By 2nd Lt. Alexandre Barb
First published in
SFOR Informer#115, June 13, 2001
Since it moved from Camp Jussi to Eagle Base
at the beginning of May, the Finnish CIMIC Company started small
projects in its new area of responsibility. One of them is a bridge
reconstruction in co-operation with the Russian engineer unit
based in Priboj. It will allow more than 20 Bosnian-Serbs to return
to their pre-war homes.
|The Finnish CIMIC
37 officers divided in:
3 CIMIC Centres of 9 persons each.
Each centre is made up of two teams of three officers who
patrol their respective area almost everyday with a headquarters
A CIMIC house recently opened in Bratunac and two others
are to be opened very soon in Bijeljina and Janja.
Arrival at Eagle Base: April 1.
Length of tour: one year.
Vujici In the centre of the bridge, or what is
left of it, Finnish Capt. Harry Kantola and the Russian Capt.
Alexey Elagin talk about the reconstruction plan.
The small bridge of the village of Vujici, on the boundary line
between Federation and Republika Srpska, will turn over a new
leaf. "It will allow Bosnian-Serb families who are living,
at the moment, in Zvornik and Bijeljina to begin to clean their
houses. There's about 20 of them on the other side of the bridge,
but which no one can access because of its bad shape," declared
Kantola, chief of the Finnish 3rd CIMIC Centre at Eagle Base.
is one of the first projects that the team will lead in co-operation
with the Russian engineers of the 1st Peacekeeping Russian Separate
Airborne Brigade (PRSAB) based in Camp Priboj. The Finns provided
the funding and the material needed (decks and stringers), the
Russians, the manpower and the know-how. "Our job will be
to take away the metal stringer, to set-up new pillars, then to
put back four wooden stringers," explained Elagin, of the
Russian engineer company. "The bridge will have a capacity
of 15 tonnes. It doesn't need more because there is little traffic
here. With a 20-person team, it will take about five or six days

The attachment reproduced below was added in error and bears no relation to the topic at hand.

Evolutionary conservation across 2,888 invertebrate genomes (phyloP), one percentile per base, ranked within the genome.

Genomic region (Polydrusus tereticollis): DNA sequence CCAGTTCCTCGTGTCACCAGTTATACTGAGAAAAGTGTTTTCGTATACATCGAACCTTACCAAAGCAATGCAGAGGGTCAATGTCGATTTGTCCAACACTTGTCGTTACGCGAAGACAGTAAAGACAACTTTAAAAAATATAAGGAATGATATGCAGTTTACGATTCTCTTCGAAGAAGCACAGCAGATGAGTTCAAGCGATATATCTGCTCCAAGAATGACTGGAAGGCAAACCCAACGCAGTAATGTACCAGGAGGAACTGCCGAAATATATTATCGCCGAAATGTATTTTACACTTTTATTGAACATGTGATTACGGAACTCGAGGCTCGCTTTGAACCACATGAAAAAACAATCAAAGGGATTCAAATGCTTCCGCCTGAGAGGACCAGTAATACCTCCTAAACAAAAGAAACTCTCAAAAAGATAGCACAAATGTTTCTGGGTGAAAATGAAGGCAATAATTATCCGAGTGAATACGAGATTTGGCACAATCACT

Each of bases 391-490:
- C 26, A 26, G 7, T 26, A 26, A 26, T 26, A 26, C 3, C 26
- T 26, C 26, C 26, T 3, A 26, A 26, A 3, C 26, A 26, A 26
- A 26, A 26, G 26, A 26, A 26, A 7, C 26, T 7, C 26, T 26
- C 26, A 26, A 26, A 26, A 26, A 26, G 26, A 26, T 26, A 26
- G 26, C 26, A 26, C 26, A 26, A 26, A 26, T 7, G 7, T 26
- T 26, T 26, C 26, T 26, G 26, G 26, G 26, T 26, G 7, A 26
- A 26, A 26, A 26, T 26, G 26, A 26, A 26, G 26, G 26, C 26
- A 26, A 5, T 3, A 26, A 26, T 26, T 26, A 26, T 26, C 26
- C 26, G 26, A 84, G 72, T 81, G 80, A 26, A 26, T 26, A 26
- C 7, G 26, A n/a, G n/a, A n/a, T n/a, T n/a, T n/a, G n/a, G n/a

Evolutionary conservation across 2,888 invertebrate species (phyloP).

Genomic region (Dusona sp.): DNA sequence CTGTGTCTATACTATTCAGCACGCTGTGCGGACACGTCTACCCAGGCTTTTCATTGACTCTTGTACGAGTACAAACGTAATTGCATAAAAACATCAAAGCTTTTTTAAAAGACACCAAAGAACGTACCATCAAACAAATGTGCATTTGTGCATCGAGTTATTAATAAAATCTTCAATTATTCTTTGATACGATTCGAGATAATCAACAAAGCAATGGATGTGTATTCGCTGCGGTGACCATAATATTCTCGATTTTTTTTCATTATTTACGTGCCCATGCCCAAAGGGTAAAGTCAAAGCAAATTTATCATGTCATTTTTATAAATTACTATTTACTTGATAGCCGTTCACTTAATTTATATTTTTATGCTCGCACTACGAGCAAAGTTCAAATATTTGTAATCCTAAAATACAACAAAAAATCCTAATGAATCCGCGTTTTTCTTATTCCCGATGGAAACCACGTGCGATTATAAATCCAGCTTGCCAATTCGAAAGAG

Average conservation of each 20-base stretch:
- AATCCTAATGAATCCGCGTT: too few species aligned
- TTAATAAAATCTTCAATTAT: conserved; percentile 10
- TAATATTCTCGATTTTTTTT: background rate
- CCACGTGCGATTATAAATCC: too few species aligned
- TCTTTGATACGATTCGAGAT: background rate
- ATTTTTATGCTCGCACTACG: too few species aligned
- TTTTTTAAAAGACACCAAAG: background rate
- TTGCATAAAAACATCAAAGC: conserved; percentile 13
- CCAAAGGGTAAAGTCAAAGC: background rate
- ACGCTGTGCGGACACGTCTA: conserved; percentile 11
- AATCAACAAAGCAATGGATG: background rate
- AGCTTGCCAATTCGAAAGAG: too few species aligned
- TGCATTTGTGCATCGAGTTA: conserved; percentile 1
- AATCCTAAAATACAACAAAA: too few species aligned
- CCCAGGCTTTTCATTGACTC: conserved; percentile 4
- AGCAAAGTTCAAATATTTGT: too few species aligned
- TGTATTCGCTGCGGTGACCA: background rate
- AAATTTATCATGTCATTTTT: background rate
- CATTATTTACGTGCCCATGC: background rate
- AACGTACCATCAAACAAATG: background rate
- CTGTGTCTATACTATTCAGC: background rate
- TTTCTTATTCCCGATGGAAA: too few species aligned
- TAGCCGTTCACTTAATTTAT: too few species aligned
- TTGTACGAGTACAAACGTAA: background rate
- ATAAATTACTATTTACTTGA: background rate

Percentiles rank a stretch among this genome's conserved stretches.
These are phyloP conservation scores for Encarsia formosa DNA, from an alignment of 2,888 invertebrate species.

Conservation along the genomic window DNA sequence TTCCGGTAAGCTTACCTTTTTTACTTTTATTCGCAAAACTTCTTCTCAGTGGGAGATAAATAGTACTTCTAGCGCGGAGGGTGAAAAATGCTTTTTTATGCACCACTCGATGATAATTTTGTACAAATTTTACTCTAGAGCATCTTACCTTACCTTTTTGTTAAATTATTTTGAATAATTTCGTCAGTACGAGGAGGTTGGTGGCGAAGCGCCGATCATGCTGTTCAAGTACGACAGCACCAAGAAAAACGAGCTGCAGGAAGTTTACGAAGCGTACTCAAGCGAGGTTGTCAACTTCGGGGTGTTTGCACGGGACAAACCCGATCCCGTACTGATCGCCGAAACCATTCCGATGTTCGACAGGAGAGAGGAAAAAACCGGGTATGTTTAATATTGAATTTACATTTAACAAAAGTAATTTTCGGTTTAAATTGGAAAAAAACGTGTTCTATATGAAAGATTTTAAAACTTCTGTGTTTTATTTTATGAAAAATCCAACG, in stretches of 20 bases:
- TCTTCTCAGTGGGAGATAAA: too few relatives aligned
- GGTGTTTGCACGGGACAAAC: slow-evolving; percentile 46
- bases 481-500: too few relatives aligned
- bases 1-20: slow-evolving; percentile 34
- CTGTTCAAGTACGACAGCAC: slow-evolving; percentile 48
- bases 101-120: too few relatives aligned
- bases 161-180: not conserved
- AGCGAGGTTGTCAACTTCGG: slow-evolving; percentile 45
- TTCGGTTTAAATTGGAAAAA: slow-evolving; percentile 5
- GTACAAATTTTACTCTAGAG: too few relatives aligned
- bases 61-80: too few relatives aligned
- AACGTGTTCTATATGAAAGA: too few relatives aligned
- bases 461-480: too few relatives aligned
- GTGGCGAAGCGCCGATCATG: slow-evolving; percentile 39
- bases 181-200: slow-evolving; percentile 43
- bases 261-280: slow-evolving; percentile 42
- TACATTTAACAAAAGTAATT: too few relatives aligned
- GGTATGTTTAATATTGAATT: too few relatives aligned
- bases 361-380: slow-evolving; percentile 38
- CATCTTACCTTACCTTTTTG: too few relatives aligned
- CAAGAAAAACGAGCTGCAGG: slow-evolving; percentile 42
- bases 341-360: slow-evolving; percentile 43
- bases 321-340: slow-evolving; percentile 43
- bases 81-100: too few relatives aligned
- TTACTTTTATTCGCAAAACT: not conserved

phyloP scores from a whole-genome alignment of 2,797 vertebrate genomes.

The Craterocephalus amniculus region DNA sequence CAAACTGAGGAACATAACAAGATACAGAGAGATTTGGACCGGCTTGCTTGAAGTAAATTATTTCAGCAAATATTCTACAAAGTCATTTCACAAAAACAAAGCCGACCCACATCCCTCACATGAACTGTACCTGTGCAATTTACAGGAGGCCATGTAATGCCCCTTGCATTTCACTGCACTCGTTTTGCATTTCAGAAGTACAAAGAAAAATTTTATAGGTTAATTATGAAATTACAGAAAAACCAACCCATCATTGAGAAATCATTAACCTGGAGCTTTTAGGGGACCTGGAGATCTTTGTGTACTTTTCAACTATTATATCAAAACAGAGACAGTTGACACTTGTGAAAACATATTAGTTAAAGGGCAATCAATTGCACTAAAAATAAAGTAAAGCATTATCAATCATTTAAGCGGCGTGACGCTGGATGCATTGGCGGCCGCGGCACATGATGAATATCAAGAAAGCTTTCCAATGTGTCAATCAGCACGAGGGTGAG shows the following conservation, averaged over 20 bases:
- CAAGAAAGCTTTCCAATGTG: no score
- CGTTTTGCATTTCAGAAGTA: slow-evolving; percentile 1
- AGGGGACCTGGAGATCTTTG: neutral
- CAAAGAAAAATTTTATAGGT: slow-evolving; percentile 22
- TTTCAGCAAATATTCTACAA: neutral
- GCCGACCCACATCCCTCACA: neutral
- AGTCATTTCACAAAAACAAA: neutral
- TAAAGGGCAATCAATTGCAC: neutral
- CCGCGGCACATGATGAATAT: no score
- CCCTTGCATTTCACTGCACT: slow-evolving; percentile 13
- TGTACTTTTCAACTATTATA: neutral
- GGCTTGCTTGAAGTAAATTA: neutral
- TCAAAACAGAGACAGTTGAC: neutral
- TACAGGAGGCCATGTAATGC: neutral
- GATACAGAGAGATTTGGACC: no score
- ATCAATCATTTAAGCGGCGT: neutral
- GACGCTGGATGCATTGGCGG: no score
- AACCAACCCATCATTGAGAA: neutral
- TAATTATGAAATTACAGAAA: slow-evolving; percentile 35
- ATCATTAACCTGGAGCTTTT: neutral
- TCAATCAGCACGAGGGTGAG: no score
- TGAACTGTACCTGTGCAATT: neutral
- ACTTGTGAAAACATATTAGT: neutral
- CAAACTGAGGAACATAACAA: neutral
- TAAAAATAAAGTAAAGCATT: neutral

to complete the job," he added.
had been carefully planned. The Russians reconnoitred the bridge
a long time ago, but they couldn't begin the work because of the
lack of the means. At Camp Priboj, in Maj. Ivan Parfenov's office,
chief of the engineer company, Kantola and Capt. Pekka Livari,
one of the few of the 37 officers to speak Russian, had a final
look at the plans written in Cyrillic. "We are ready to begin
the work as soon as we get the material," Parfenov confirmed.
This project is the perfect example of the action, although a
small case, that Kantola wants to lead. "We try to get non-governmental
organisations (NGO) interested by improving the return process
from Federation to RS and vice versa. One of our strengths is
that we are open to discussion with everyone," he noticed.
That means either the local population and its representatives,
or international organisations working in Bosnia and Herzegovina.
the organisations such as OHR, UNHCR, OSCE, Mercy Corps (Scottish
NGO), International Rescue Committee (US NGO), Swedish Rescue
Services Agency, SRSA (Swedish NGO) were very helpful when we
arrived here. Our job is to get people back to their homes rather
than to rebuild," confirmed Capt. Oula Lahti, return officer.
On a map stuck on the wall of his office, Kantola stuck little
coloured drawing pins to identify the ongoing projects and the
situation of people in the field. His area of responsibility spreads
form Bijeljina to Zvornik (both in RS) to Srebrenik (Federation,
Canton 3) on the west part. He has a lot of work, as he kindly
recognised, but nothing seems to be able to weaken its determination
and his contentment.
Nations of SFOR: Finland,
DPRE, Engineering - bridge